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title esdp11 Vol 11

Hellmüller, Sara; Santschi, Martina (Eds.): Is Local Beautiful? Peacebuilding between International Interventions and Locally Led Initiatives. SpringerBriefs in Environment, Security, Development and Peace, vol. 11. Peace and Security Studies No. 1 (Cham – Heidelberg – New York – Dordrecht – London: Springer-Verlag, 2014).

ISBN (Print): 978-3-319-00305-4
ISBN (Online/eBook): 978-3-319-00306-1

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  • Provides unique insights on how to balance local ownership and international interventions
  • Gives voice to a multitude of authors with different perspectives (local/international; researchers/practitioners; etc.)
  • A helpful compilation of lessons learnt and best practices on how to tackle the challenging demand of implementing local ownership

Based on the swisspeace annual conference 2012, the publication examines the delicate balance between external interventions and locally led initiatives. It addresses the question of what “local” means in the peacebuilding and development context; which actors on the ground actually represent the local level and how external actors choose their partners from amongst them. Moreover, it examines how local ownership - emerging as key criteria for any external intervention - is constituted: does this concept only imply local participation or is local control from the outset a must? Finally, it assesses the potential of locally led initiatives and local conflict resolution mechanisms and their interaction with external interventions. Several authors provide insights on these questions and nuance our thinking about both local ownership and external interventions. As such, the publication aims to encourage critical reflections on this topical debate in peacebuilding and development.

Content Level » Research

Keywords » Cooperation - International Intervention - International Peacebuilding - Local Ownership - Local Peace Initiatives

Related subjects » Anthropology & Archaeology - Political Science - Social Sciences

Table of contents
Part I Conceptual Inputs.- Political Processes of Conflict Transformation and Ownership.- International Perspectives on Local Ownership.- From Local Ownership to Partnership.- Maximizing the Potential of Locally Led Peacebuilding in Conflict-Affected States.- Part II Case Studies.- Local Conflict Resolution Mechanisms in South Sudan.- Localizing the Liberian Peace Process.- Switzerland’s Approach to Local Ownership.- A Case Study of Local – International Cooperation in Myanmar.


On the Contributors


Rachel Gasser is a Mediation Programme Officer at swisspeace. Her main responsibilities are advising parties to a conflict, supporting third party mediation and conducting applied research on issues related to peace mediation. She has been involved in West Africa, Central Asia and South East Asia. She currently supports the activities of a local Myanmar NGO in the peace processes. Previous work experiences include the UN/Department of Political Affairs in New York, the Centre for Applied Studies in International Negotiations (CASIN), the Swiss Mission to the UN and UNHCR. She studied at the Graduate Institute of International Studies in Geneva and at UC Berkeley, USA. She holds a Master from the Graduate Institute.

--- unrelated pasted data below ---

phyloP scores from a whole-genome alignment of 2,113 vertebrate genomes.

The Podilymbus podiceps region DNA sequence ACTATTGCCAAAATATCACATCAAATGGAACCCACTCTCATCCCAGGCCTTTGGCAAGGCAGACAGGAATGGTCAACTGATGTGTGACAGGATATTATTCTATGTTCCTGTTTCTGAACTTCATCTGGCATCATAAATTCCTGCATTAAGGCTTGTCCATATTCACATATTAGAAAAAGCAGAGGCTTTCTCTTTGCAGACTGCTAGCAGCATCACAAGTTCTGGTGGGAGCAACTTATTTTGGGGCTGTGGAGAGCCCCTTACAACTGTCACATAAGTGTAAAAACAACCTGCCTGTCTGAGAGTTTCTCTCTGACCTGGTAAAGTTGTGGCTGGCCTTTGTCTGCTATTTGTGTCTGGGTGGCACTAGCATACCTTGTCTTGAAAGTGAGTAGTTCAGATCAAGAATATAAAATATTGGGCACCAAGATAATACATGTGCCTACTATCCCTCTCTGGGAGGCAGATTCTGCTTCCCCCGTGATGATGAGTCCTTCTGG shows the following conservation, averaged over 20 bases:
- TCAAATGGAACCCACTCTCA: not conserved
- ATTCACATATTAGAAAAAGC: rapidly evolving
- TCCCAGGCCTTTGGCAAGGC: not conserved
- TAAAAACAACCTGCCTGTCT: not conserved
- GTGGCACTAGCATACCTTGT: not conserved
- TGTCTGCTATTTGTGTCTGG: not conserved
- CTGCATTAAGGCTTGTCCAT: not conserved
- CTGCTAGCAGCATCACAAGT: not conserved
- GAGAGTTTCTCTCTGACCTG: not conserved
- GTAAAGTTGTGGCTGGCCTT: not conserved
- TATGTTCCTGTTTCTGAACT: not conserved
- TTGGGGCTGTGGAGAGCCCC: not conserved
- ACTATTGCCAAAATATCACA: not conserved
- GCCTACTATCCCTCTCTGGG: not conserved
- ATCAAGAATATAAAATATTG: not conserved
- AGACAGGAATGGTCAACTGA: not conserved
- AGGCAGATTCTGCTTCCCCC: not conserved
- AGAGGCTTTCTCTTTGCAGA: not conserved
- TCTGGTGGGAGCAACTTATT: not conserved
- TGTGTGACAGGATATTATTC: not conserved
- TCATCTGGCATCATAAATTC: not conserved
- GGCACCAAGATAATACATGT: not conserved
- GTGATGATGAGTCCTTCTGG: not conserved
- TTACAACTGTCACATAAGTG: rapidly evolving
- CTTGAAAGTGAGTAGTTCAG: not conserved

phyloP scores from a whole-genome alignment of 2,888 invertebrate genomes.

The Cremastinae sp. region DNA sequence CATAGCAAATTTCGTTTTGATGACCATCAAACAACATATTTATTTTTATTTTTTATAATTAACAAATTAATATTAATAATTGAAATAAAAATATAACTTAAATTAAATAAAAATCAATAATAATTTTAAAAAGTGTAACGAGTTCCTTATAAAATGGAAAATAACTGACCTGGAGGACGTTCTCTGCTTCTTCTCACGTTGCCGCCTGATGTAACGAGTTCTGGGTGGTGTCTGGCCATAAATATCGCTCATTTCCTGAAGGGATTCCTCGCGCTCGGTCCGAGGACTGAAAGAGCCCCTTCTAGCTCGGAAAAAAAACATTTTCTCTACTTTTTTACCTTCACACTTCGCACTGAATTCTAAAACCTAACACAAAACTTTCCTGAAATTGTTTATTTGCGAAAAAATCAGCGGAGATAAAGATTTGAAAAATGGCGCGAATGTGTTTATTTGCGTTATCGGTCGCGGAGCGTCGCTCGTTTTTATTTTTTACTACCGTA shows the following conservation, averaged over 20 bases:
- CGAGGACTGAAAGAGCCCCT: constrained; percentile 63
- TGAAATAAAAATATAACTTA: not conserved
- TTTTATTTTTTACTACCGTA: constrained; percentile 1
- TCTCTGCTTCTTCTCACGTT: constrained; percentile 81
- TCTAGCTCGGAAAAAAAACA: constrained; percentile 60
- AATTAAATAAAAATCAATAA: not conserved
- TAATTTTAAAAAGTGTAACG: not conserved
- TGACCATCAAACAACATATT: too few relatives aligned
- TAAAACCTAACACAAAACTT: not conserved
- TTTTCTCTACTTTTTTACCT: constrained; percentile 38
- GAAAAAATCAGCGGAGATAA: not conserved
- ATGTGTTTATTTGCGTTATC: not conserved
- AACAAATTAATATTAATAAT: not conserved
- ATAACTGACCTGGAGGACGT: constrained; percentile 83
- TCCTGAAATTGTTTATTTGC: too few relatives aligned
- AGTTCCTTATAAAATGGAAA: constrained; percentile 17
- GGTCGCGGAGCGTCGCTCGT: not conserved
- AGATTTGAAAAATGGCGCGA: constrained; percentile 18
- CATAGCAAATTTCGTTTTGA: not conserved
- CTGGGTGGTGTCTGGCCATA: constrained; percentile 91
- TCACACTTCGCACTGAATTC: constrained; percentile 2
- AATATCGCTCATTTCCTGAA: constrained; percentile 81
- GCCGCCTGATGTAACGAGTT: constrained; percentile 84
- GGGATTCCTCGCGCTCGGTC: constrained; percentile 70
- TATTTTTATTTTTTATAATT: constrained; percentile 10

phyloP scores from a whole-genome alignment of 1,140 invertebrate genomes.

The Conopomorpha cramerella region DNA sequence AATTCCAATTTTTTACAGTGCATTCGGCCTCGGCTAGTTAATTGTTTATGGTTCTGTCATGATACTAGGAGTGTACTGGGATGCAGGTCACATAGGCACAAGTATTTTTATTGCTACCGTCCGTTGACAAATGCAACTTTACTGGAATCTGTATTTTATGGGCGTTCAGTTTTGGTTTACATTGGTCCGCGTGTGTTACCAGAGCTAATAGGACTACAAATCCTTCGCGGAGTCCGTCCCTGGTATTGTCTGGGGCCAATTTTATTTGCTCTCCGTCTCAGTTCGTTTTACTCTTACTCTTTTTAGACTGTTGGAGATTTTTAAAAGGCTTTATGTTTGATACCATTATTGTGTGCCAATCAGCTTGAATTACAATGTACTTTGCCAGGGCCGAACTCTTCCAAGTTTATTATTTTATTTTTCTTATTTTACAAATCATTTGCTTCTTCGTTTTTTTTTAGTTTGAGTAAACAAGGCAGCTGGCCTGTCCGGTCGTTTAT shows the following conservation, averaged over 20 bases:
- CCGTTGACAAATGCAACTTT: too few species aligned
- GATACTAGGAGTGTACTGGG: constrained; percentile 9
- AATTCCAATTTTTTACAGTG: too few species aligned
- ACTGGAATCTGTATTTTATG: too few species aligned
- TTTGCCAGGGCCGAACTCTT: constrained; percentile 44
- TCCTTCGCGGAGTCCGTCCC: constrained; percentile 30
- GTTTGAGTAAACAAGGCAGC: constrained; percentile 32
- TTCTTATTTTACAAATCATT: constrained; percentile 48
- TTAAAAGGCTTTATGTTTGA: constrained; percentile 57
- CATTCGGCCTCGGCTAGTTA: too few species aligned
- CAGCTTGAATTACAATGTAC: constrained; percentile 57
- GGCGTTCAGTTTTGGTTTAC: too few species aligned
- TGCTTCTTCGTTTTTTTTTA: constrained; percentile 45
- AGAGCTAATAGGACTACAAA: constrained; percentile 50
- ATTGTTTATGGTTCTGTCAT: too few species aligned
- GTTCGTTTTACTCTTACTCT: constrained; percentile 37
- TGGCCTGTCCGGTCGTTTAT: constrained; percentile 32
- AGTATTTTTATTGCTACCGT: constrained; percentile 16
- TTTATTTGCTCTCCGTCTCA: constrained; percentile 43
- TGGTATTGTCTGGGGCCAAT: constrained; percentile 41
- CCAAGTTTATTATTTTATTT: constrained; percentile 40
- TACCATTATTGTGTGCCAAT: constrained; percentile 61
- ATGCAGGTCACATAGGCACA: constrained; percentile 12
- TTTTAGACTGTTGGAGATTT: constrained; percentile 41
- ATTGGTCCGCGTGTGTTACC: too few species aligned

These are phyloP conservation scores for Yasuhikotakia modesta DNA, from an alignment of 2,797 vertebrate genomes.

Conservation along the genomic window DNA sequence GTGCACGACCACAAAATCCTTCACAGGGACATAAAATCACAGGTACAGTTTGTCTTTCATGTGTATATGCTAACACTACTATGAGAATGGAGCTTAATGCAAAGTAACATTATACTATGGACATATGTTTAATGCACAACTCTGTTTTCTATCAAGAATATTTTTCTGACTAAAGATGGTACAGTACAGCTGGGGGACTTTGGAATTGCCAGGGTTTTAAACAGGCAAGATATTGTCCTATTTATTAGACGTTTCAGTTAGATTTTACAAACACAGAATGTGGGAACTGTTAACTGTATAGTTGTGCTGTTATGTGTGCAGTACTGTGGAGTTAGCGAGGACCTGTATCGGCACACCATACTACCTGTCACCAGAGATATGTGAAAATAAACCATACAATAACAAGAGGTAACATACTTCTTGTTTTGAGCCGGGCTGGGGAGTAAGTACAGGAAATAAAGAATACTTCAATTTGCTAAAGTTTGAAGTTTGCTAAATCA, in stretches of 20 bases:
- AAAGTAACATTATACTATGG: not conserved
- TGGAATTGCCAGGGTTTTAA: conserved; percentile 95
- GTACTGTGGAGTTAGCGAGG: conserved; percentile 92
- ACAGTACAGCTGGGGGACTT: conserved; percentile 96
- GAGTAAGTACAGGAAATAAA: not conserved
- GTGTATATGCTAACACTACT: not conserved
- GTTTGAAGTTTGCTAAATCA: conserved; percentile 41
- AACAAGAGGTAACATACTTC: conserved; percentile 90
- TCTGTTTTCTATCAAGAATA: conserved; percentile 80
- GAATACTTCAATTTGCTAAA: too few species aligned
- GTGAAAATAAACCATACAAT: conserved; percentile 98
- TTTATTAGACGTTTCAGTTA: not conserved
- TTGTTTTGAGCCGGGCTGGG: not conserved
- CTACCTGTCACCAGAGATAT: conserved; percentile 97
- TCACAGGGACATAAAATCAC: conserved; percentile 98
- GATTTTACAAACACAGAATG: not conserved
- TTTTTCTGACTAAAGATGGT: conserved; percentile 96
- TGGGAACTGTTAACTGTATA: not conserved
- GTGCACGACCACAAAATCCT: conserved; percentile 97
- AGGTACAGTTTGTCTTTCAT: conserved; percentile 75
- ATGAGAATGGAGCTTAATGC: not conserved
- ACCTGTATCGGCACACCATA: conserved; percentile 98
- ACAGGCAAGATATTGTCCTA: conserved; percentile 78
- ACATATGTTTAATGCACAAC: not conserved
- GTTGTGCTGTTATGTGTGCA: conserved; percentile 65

Address: Sonnenbergstrasse 17, P.O. Box, CH - 3000 Bern 7
Website: <>
Email: <>


Carolyn Hayman founded together with Scilla Elworthy Peace Direct in 2004. Peace Direct funds and promotes local peacebuilding in conflict areas, providing resources and profile to outstanding local peace initiatives. Carolyn Hayman previously worked for the Foyer Federation, a network of projects providing accommodation and education for homeless young people. During this time she was also a Board member of the Commonwealth Development Corporation. She acted as Joint Managing Director of the Korda Seed Capital Fund. She also worked in the consultancy business on office automation, for the Ministry of Overseas Development and as a member of the UK Cabinet Office Think Tank. She graduated from Cambridge University and holds a Master in Development Economics.

Address: Peace Direct, 56 Leonard Street, London EC2A 4LT
Website: <>



Sara Hellmüller is a PhD Candidate at the University of Basel and a Programme Officer in the Mediation Programme at swisspeace. She holds a Master Degree in International Relations from the Graduate Institute of International Studies in Geneva and a Master of Law and Diplomacy from the Fletcher School at Tufts University in Boston. Previous work experiences include internships with UNDP in eastern Congo, with the Swiss Embassy in Abuja, with local NGOs in Mongolia and South Africa. She is currently writing her PhD dissertation on the interaction between local and international actors in peacebuilding in the Democratic Republic of Congo.

Address: Sonnenbergstrasse 17, P.O. Box, CH - 3000 Bern 7
Website: <>
Email: <>


Heinz Krummenacher received his MA (1982) and PhD (1985) in political science from the University of Zurich. He started his professional career with the Swiss Defence Department where he directed a study group dealing with the re-definition of Swiss security policy (1985-1989). Between 1990 and 1992 he served as foreign editor with the Swiss daily newspaper Der Bund. Before joining swisspeace in 1998 he was head of the social research and media department at IHA-GfK, a leading market research institute (1992-1998). At swisspeace he was head of the early warning programme FAST International (1998-2008) and is, since 2001, a member of the directorate. In addition, he is the CEO of the BEFORE project.